Arena for Contemporary African, African-American and Caribbean Art

DEVIN N. MORRIS: recent collages



DEVIN N. MORRIS: recent collages







Devin N. Morris (b. 1986, Baltimore, MD; lives and works in New York) aims to challenge the tropes of American domestic prosperity through the exploration of racial and sexual identity in mixed media paintings consisting of found objects, photographs, writings, and videos. His works present innocent and kind recollections of memories within surreal landscapes and elaborate, draped environments that reimagine the social boundaries imposed on interactions between friends, romantic partners, and family. Morris’s process of making is driven by improvisation and responding to changing environments where space, kinship, social interrogation, and available materials are explored and reflected.

Recent exhibitions include solo presentations On Paper at Deli Gallery, New York (2021) and Play Too Much at Baby Company, New York (2019); group exhibitions Minotaur’s Daydream, Semiose, Paris, FR (2023); Ways of Being, Collaborations, Copenhagen, DA (2022); No Place, PPOW, New York (2020); The Skin I Live In, Lyles and King, New York (2021); and Potemkin/Body, Lubov, New York (2018). Morris was also included in Portrait of an Unlikely Space curated by Mickalene Thomas and Keely Orgeman, Yale Art Gallery, New Haven (2023) and Multiplicity: Blackness in Contemporary American Collage, Frist Museum, Nashville, (2023). He was featured in the New Museum’s MOTHA and Chris E. Vargas: Consciousness Razing—The Stonewall Re-Memorialization Project (2018), and the two-person show, Inside Out, Here, La Mama Gallery, New York (2018).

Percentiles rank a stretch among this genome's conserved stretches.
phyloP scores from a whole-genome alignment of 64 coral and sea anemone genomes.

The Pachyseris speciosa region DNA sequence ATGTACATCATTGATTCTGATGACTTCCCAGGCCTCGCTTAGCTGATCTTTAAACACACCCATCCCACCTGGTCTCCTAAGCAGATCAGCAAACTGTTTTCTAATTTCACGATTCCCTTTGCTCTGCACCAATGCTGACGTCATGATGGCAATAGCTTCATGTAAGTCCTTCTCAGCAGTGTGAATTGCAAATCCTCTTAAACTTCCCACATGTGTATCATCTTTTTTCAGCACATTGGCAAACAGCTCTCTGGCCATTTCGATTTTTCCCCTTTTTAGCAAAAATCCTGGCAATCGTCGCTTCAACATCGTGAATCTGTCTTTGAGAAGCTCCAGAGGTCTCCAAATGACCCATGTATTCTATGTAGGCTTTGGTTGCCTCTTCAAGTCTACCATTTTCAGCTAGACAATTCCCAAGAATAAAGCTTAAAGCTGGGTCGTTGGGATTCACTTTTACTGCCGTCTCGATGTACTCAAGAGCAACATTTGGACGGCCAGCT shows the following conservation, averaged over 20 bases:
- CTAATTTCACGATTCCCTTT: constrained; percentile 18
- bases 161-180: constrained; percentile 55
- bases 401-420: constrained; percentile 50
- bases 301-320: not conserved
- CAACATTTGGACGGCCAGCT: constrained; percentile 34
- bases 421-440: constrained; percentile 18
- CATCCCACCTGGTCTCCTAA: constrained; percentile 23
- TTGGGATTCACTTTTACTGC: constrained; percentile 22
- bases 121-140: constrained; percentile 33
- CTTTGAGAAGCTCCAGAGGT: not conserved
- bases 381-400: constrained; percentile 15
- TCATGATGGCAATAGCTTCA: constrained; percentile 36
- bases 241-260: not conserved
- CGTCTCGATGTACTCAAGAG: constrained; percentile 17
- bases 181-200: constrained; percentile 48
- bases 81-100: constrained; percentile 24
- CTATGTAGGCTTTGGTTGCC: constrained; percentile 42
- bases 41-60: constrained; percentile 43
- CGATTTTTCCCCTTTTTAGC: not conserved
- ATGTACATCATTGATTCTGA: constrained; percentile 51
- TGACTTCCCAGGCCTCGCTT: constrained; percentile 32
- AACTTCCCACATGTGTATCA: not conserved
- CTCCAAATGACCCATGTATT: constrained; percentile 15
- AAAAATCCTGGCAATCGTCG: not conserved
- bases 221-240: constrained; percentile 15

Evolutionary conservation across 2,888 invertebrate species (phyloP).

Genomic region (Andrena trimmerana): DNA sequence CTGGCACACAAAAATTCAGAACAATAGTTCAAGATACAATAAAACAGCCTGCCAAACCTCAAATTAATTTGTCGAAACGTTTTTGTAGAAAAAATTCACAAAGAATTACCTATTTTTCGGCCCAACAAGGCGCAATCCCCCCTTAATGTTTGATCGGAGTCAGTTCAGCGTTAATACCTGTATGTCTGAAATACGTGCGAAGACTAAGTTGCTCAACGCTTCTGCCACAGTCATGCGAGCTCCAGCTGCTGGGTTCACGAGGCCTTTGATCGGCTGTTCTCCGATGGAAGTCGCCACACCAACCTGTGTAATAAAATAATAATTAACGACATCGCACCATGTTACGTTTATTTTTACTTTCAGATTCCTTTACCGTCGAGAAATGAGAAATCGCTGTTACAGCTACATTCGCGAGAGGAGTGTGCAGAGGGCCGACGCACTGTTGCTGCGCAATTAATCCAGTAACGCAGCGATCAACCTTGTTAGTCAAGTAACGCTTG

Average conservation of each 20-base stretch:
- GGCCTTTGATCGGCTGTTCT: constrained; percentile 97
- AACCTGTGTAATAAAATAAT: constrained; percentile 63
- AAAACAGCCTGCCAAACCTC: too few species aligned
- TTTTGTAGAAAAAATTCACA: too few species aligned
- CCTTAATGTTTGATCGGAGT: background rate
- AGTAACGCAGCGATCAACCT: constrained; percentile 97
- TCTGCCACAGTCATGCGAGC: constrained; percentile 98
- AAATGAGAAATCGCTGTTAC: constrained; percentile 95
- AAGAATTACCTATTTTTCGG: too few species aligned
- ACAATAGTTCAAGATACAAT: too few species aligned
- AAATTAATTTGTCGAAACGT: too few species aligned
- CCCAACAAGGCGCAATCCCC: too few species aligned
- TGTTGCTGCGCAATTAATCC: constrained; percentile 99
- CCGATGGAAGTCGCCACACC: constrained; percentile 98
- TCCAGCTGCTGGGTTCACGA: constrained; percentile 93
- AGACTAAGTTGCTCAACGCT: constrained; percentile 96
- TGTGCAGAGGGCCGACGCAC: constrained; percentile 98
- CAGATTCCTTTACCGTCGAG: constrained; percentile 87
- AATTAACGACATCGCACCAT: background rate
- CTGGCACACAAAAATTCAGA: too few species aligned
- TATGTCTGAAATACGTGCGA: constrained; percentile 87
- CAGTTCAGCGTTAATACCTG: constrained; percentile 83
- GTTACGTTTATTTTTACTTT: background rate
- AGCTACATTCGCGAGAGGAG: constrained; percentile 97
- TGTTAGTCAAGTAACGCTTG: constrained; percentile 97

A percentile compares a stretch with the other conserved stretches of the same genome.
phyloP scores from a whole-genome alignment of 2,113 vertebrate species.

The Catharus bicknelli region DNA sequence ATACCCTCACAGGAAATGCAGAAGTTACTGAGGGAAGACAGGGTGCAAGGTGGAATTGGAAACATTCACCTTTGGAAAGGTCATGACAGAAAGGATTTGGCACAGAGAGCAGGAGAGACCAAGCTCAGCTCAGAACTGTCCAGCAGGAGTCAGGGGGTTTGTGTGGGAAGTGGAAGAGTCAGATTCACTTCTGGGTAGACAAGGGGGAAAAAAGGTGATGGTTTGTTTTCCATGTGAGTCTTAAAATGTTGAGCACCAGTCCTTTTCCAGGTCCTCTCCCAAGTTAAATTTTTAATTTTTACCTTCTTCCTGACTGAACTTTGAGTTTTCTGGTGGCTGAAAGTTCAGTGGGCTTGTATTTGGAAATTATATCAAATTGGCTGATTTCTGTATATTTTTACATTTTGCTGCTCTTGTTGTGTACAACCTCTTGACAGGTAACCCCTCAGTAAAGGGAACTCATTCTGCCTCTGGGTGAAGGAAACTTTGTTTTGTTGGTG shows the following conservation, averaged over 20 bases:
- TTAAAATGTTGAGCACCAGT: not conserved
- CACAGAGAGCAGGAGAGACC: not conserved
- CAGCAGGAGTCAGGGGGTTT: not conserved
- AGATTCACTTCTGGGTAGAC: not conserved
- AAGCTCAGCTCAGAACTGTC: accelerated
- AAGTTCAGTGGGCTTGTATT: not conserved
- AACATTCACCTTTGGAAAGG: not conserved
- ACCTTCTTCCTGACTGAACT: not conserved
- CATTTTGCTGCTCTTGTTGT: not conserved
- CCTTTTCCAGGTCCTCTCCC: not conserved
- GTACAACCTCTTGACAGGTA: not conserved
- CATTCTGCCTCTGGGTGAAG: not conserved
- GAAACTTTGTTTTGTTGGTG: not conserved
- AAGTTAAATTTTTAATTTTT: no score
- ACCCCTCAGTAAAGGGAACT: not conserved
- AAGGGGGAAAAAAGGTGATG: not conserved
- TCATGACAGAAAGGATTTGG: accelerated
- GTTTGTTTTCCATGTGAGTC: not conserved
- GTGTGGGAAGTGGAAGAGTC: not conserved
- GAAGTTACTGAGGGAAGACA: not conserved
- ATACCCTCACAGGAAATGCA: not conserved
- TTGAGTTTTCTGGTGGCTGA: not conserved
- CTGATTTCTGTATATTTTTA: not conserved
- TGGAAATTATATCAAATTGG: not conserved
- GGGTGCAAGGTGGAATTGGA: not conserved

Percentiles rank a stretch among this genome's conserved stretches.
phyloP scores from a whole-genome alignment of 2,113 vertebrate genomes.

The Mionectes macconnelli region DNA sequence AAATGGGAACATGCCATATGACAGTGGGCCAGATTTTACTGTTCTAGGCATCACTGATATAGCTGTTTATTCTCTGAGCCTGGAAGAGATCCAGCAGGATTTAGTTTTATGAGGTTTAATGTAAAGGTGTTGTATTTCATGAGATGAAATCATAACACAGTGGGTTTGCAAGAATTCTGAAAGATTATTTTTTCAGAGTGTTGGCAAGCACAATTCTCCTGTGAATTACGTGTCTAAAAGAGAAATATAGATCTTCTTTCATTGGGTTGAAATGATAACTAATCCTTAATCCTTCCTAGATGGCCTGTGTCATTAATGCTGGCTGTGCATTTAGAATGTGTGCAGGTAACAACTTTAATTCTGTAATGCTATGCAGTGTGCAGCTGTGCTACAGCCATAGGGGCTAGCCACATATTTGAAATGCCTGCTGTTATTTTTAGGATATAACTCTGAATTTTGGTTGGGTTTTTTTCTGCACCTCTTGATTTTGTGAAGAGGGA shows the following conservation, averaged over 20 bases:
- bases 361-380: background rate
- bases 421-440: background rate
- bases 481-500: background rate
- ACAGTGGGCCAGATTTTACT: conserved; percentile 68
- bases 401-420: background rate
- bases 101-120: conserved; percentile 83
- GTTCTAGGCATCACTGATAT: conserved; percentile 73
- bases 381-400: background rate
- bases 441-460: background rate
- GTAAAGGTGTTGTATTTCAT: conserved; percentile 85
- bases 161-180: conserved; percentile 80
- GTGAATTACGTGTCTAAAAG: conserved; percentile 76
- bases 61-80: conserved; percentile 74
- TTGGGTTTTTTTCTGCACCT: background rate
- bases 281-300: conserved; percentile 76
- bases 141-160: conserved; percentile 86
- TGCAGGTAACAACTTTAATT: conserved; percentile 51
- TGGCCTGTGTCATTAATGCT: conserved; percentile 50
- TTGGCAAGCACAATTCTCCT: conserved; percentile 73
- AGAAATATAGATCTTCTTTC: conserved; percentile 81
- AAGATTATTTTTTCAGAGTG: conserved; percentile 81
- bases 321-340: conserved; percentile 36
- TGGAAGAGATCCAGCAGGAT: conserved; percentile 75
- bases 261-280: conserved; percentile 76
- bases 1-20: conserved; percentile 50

Morris is the founder of 3 Dot Zine, a publication and public forum for marginalized concerns. He hosted the Brown Paper Zine and Small Press Fair with The Studio Museum in Harlem in 2018 and created a site-specific installation at the MoMA PS1 2018 NY Art Book Fair. His solo show at Terrault Contemporary was listed in Artforum as the “Best of 2017,” and Time named him as one of “12 African American Photographers You Should Follow” in 2017. Morris received the 2019 New York Artadia Award.